discussions (i wish MM would be as open as the general community is!)

I feel like we have been slapped in the face by Macromedia. I purchased Drumbeat 2000 a few months ago and have always felt that Macromedia lacked the support for this product that they have always had for their other ventures. Please include my name in your Message.

I like the emphasis on the Windows 2000 issue. This is instrumental. I would add some emphasis on the portability of drumbeat sites into Ultradev. I need to be able to not only import pages (we all know drumbeat was very bad at importing stuff), we need to be able to work with the files we created in DB. Otherwise the work WILL be double as we'll simply have to develop under Ultradev again.

I have to applaud your efforts--I too am "exhausted". I got into web development specifically because I liked working with Drumbeat 2000. Web development wasn't my first choice, as I had been trained in Visual Basic and C++, but with Drumbeat I found a tool that I can use and enjoy using. Drumbeat's power blows away anything on the market. Drumbeat's extensibility leaves Dreamweaver behind. We have nowhere else to turn except may Microsoft when they release Visual Studio 7. Nothing else comes close to Drumbeat in my mind.

I make your words to my words. We expended money to buy a good software to develop, and few months later this will be
discontinued. I hope the Macromedia's team still support Drumbeat, this still a great development software. Sorry about my English

I fully endorse the letter that you wrote. Yes, Drumbeat has many deficiencies, and UltraDev will undoubtedly delight the web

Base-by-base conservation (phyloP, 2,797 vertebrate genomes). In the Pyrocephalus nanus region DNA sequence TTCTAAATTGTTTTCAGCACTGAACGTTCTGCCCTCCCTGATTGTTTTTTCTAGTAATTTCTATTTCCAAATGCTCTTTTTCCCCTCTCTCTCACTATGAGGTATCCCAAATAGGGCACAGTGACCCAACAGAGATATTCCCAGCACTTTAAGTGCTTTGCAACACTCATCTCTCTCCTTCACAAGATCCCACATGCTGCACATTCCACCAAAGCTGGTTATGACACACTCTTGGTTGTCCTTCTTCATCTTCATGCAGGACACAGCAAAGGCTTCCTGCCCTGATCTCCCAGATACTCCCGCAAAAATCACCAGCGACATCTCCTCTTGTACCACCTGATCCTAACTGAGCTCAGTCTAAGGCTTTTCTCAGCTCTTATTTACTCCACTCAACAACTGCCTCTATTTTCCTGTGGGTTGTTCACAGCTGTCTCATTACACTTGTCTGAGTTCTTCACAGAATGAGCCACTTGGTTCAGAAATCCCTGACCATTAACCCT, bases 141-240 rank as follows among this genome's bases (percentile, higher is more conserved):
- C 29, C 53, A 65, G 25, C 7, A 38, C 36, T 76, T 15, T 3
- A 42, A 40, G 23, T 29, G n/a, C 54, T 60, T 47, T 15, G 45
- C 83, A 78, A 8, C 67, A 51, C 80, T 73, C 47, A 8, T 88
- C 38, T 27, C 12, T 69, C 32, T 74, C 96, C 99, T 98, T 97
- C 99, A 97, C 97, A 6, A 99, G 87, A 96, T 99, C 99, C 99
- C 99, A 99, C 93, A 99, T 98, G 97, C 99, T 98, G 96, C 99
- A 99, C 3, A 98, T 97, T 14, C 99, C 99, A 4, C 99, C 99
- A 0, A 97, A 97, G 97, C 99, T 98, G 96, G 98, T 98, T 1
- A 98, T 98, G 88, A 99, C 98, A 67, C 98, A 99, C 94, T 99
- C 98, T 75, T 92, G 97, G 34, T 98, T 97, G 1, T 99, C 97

development community. However, we still need a smooth transition to maintain our current sites while we convert to new
technologies under a controlled, planned basis.

Is there no means possible to sue Macromedia for false advertisement. I mean, let's face it, it's as clear as water that they were
misleading people.

I hope this works. My main concern is the interface. As I am still in the learning phase of Drumbeat, I don't have as much to lose. I have been using NetObjects Fusion and was really hoping to switch because of all the Drumbeat has to offer. I hope that UltraDev keeps Drumbeats "drag & drop" style vs. Dreamweaver's Layers method. It sounds to me like MM is creating a product to compete with NetObjects Fusion. As that product offers "components" to integrate databases and e-commerce. If this is the case with MM, then I will go back to NOF because of the interface alone. 

I have spent the past three days learning this application unaware that it will cease in June of this year. It would have been nice if MM had a notice on their DB page that this was the case. I am under pressure from my clients to implement eComm for them. I now do not know what to do!